Spelman College is undoubtedly one of the finest HBCUs—because of academics, yes, but also because it remains ahead of the curve in eschewing the conservative dictates that plague many black institutions of higher learning.
Last fall, the private liberal arts college for women announced that it would admit transgender women as students starting in the 2018-2019 school year.
In a letter announcing the move, the school noted that though it would not accept trans men “who self-identify and live consistently as men, regardless of gender assignment at birth,” they would allow women who transition to male while at Spelman continue to matriculate at and graduate from the college.
And so Keo Chaad O’Neal recently became the first openly trans man to graduate from the esteemed private liberal arts college, based in Atlanta.
On Sunday, the 21-year-old New Jersey native shared two beaming photos of himself in his graduation gear, prompting mostly applause for the boundary-breaking event that it was.
HuffPost Black Voices reports that O’Neal’s sojourn at Spelman was a winding one and that he left Spelman for a predominantly white institution after his freshman year.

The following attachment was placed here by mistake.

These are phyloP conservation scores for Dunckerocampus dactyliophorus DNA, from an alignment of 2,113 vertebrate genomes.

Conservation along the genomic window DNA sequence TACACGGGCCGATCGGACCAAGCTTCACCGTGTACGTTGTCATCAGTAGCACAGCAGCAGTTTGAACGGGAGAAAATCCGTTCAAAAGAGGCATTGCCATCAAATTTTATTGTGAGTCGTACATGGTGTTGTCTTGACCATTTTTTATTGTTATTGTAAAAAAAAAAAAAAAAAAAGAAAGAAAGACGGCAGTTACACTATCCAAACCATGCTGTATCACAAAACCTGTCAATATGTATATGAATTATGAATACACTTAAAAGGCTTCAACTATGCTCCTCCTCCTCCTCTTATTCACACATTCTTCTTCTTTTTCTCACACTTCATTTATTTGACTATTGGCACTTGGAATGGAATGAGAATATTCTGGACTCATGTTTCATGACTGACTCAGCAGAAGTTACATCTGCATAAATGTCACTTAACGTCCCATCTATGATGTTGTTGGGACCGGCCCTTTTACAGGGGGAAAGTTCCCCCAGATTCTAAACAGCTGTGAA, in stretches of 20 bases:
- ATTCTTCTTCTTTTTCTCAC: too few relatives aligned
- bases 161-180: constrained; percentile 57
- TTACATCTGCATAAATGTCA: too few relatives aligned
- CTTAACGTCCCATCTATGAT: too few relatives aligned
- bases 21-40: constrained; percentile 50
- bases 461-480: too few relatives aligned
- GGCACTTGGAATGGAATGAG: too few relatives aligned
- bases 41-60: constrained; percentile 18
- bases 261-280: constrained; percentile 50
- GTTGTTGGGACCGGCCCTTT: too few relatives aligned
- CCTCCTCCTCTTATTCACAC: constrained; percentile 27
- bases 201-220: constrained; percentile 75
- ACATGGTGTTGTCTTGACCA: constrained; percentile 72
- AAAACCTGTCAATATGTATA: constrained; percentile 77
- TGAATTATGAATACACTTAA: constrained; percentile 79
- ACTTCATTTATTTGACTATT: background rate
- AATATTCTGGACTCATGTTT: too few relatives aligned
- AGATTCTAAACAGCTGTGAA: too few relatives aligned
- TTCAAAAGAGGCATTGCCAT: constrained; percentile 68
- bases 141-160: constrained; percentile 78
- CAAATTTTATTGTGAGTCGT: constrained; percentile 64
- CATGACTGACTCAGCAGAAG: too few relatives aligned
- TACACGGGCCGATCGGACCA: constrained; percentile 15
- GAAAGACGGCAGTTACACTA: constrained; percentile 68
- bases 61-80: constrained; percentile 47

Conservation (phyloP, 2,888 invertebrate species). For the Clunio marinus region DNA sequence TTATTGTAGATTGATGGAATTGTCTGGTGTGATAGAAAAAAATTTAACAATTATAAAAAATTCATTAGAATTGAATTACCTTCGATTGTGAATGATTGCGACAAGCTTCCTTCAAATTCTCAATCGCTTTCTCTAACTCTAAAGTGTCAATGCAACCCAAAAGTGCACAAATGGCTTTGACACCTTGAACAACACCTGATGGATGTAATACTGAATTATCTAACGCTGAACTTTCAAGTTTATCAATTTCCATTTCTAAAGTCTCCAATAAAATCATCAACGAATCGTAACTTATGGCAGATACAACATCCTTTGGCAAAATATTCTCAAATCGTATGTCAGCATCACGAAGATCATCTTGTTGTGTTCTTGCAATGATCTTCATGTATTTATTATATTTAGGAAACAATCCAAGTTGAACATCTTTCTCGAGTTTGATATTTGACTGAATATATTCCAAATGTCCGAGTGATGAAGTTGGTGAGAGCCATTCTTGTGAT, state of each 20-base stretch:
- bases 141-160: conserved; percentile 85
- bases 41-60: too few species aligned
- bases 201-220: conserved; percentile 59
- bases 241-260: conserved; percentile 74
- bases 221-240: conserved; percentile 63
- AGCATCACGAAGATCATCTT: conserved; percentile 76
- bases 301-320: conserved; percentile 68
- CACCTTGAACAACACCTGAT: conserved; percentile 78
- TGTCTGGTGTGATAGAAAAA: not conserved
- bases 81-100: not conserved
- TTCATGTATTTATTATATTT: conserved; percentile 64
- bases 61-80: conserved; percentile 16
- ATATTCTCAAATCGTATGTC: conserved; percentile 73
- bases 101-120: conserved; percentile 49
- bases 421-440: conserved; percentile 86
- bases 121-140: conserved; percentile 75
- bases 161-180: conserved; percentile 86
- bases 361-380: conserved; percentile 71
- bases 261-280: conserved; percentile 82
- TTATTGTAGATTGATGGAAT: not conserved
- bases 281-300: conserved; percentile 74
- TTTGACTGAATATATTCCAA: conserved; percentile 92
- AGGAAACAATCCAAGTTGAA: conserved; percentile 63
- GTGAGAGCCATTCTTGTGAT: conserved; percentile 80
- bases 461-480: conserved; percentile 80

However, after taking a year to grow and develop as a nonbinary person at the other school, O’Neal came back to Spelman his junior year, “because although I could flourish in my queerness, I felt like I was denying my blackness and I was nothing more than a body to those folks,” O’Neal said to the outlet.
And although O’Neal knew he wanted to be at Spelman, there were some rough times, especially after he came during convocation with Spelman alumna and queer writer Alice Walker.
“Lots of people believed that because I was trans, I didn’t belong at Spelman, but there was nowhere else I would rather be,” said O’Neal. “People still have their own opinions of me attending Spelman, but it’s because of Spelman why I am who I am.”
O’Neal has been accepted into a Ph.D. program in history this fall, but he says on his Twitter account that he wants to take a year off and work with an LGBT organization.
He also had some words for those who may be battling their own issues around gender identity and acceptance, essentially telling them to be brave.
“You have to believe in yourself,” he said. “It is so easy to get down and out, but it takes a lot of courage to keep fighting, and that courage has always been inside of you.”